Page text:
From: Andreas Strotmann <strotman@nu.cs.fsu.edu>

Date: Thu, 13 May 1999 16:52:07 -0400 (EDT)

To: www-math@w3.org

cc: Andreas Strotmann <strotman@nu.cs.fsu.edu>

Message-ID: <Pine.GSO.4.10.9905131644520.10311-100000@xi>

Date: Thu, 13 May 1999 16:52:07 -0400 (EDT)

To: www-math@w3.org

cc: Andreas Strotmann <strotman@nu.cs.fsu.edu>

Message-ID: <Pine.GSO.4.10.9905131644520.10311-100000@xi>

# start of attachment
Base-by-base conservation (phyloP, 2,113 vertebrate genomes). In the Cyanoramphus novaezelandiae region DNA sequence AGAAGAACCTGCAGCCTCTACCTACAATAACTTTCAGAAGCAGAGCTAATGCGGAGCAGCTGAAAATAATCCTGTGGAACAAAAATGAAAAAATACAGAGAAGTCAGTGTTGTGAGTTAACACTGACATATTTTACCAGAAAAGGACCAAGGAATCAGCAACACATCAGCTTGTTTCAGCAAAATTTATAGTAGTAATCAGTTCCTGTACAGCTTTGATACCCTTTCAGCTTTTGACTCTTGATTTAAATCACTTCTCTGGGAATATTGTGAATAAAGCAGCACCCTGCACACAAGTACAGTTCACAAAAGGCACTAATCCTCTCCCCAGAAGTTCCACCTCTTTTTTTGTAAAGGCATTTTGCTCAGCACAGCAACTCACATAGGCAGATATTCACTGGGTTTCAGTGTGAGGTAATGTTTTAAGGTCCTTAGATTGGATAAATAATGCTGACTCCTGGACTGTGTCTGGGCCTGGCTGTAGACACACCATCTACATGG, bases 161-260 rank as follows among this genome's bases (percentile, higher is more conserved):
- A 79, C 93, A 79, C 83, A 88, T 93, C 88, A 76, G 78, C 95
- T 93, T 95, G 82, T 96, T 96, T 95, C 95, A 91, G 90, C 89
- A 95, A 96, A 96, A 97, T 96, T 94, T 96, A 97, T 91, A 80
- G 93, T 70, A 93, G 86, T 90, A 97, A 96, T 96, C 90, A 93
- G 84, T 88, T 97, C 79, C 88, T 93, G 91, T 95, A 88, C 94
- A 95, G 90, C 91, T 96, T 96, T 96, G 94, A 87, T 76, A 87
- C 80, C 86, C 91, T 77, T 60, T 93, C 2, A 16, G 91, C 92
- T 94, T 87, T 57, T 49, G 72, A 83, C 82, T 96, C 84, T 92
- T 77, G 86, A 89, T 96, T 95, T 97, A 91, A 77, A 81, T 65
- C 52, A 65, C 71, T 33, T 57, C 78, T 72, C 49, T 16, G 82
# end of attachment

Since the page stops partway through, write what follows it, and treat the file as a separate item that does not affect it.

Hi all, I have no idea where the discussion on the next version of MathML is going right now, or if Content MathML has been worked over yet in that process. In case these points have not yet been discussed in the working group, I would like to point out a few places that I believe could use some clarification or adjustment in order to come closer to the stated requirement for MathML content markup: "Since the intent of MathML content markup is to encode mathematical expressions in such a way that the mathematical structure of the expression is clear, the syntax and usage of content markup must be consistent enough to facilitate automated semantic interpretation." Here goes: - Compare these two quotes from the specs: -- "The condition element is always used together with one or more bvar elements." -- "Note that the bound variable may be implicit: <apply><max/> <condition> <apply><and/> <reln><in/><ci>x</ci><ci type="set">B</ci></reln> <reln><notin/><ci>x</ci><ci type="set">C</ci></reln> </apply> </condition> </apply>" These two obviously contradict each other. I strongly recommend striking the second quote from the spec. Making the bound variables implicit like that is always a very bad idea in a semantically oriented language, as the specs note in another place: "(The condition may involve more than one symbol.)" This same kind of mistake was made in the specs for KIF 3.0 for the "setofall" operator, leading to incorrect semantics whenever the condition contained a parameter (arbitrary constant). Consequently(?), the current ANSI draft spec for KIF no longer contains a "setofall" operator. The main point is that correct automated semantic interpretation cannot be guaranteed unless the requirement for listing the bound variables is always enforced. - "It is an error to enclose a relation in an element other than reln." Actually, they may also be enclosed in a <fn>, since <fn> turns anything into a function (e.g., a relation into its characteristc function mapping to {0,1}). Also, the definition of <apply> says that anything appearing as its first argument is autmagically interpreted as a function as if it were wrapped in a <fn>. Consequently, relations may also appear in <apply>s. - "When used with int [or sum or product], each qualifier schema is expected to contain a single child schema; otherwise an error is generated." This clashes with the definition of <interval>, doesn't it? But then, I also noticed this: - <interval> is used in a dual fashion: as a qualifier, and as a constructor. This can in some rare cases lead to ambiguities: "Considering interval-valued functions F bounded by functions f and g (i.e., F=[f,g], to abuse notation), it is easy to see that the integral of F (i.e., the integral of [f,g]) is [integral of f, integral of g]." If you consider representing this in content-MathML, here is how you would want to do it interpreting <interval> as a constructor: <reln><eq/> <apply><int/> <interval> <fn><ci>f</ci></fn> <fn><ci>g</ci></fn> </interval> </apply> <interval> <apply><int/> <fn><ci>f</ci></fn> </apply> <apply><int/> <fn><ci>g</ci></fn> </apply> </interval> </reln> However, the MathML spec would wrongly lead to an interpretation of the first of these <interval>s as a qualifier, because that's the syntactic disambiguation specified in MathML. It is possible, of course, to circumvent this problem by wrapping that <interval> expression with a <fn>, but that kind of a disambiguation technique may not always be desirable in similar cases. The easiest solution here would be to strike <interval> from the list of qualifiers entirely and instead note that <interval> is a kind of set, and we can therefore simply specify <condition> <interval> ... </interval> </condition> because <condition> is allowed to contain a set rather than a boolean expression, giving it precisely the meaning we want. However, note that in the case of a set-valued condition, the sibling <bvar> variable's scope excludes that set (and thus the <condition> qualifier), because there is an implicit "var \in set" wrapped around it. In the case of a predicative <condition>, on the other hand, the <condition> is inside the scope of the sibling <bvar> variable(s) because the integration variable appears in the condition. This observation would argue for replacing the <interval> qualifier by a more general qualifier for sets that the dependent variable ranges over instead: <rangesover> <interval> ... </interval> </rangesover> (I should reiterate my opinion here that it's not a good idea to allow sibling nodes to be in different scopes. OpenMath has rightly opted against doing that, albeit after long and hard discussions, because solutions would be much cleaner, and "automated semantic interpretation" much "facilitated" if scope boundaries were always container element boundaries, both for operator *and* for variable scopes. See [1].) - Note that we could also write <set> <interval/> ... </set> instead of <interval> ... </interval> if we generalize the <set> constructor to take set operators as a first argument and act a little like <fn> and <reln> in this respect. <interval/> would be one such operator, set union and similar operators would be others. Another major suggestion that I would like to make is to include discussion of variable scoping in the discussion of semantics of MathML elements "to facilitate automated semantic interpretation". Here are some rules that may cover that topic in the current version of MathML: - The scope of a variable appearing in a bvar qualifier element is the container element containing the bvar qualifier, and all its children except <interval>, <lowlimit>, or <uplimit> qualifiers appearing as siblings of the <bvar> qualifier. (I discussed the reason why interval, lowlimit, and uplimit (as well as a potential "rangesover") are outside that scope at some length in a message to this forum a year and a half ago. See also [1] for a more detailed discussion, and how the compositionality principle comes in.) In particular, a condition qualifier is within the scope of a sibling bvar qualifier's variable. (But see above comment on the <interval> qualifier/constructor: if the <condition> is a set rather than a predicative expression, the sibling <bvar>'s variable's scope should *not* include the <condition>!) - Variables in a bvar element are bound within their scope; identifiers with identical names appearing outside their scope are semantically distinct entities that may take on different values in a valid interpretation, even if they denote the same concept. To illustrate the point, consider the example <apply></plus> <ci>x</ci> <apply><int/> <bvar> <ci>x</ci> </bvar> <ci>x</ci> </apply> </apply> Here, the third x is within the scope of the second x, but the first x is outside its scope. Conceptually, the third x would range over some interval while calculating the value of this expression for one particular value of the first x. Nevertheless, all three occurrences denote the concept of "the x-axis" -- in particular, the integral is implicitly assumed to produce a function in x (a variable that is semantically identical to the first x!). As far as I can tell, these simple rules would allow one to correctly interpret the semantics of bound variables in the current MathML. A set of rules like this would also make it possible to add additional operators of the product and sum variety (which automatically come with any n-ary operator) or new quantifiers ("there exists exactly one" and "for almost all" are two such quantifiers that I have met with in college), and to correctly interpret them as long as they adhere to the style used by current MathML practices. Moreover, you could write a general-purpose MathML interpreter that would obey variable scoping semantics both for the current and for user-extended MathML: <apply> <fn definitionURL="...">exists_uniquely</fn> <bvar> <ci type="real">α</ci> </bvar> <apply> <and/> <reln> <gt/> <ci>x</ci> <cn>0</cn> </reln> <reln> <eq/> <apply> <times/> <ci>x</ci> <ci>x</ci> </apply> <cn> 2 </cn> </reln> </apply> </apply> (Incidentally, I think all those applys should be relns, and there may be need for an equivalent of fn for relations.) Some other minor points: - "implies" is listed as "relation", while "and", "or", "xor", and all the rest are "operators". This is inconsistent. (Personally, I'd list them all, along with the quantifiers, as boolean operators/ relations.) - `4.3.2.7 order list indicates ordering on the list. Predefined values: lexicographic, numeric Default = "numeric" ' Shouldn't the default be "unordered" or some such thing, for the case where the list is given by naming its elements, which may be totally unordered? Finally, I would like to verify my understanding of this point, because it may be a source of incompatibility with OpenMath: "real: A real number is presented in decimal notation. Decimal notation consists of an optional sign ("+" or "-") followed by a string of digits possibly separated into an integer and a fractional part by a "decimal point". Some examples are .3, 1, and -31.56. If a different BASE is specified, then the digits are interpreted as being digits computed to that base. "A real number may also be presented in scientific notation. Such numbers have two parts (a mantissa and an exponent) separated by e. The first part is a real number while the second part is an integer exponent indicating a power of the base. For example, 12.3e5 represents 12.3 times 10 ^5." Does this mean that MathML represents "big floats" -- floats to an arbitrary precision (read: number of digits)? Sorry for the long message... Regards, Andreas Strotmann [1] L.J.Kohout, A.Strotmann: "Understanding and Improving Content Markup for the Web: from the Perspectives of Formal Linguistics, Algebraic Logics, and Cognitive Science." in: ISIC/CIRA/ISAS '98 Joint Conference on the Science and Technology of Intelligent Systems. PS: My apologies for not sending this sooner, but my move to and first time at FSU was a bit time-consuming.Received on Thursday, 13 May 1999 16:52:17 UTC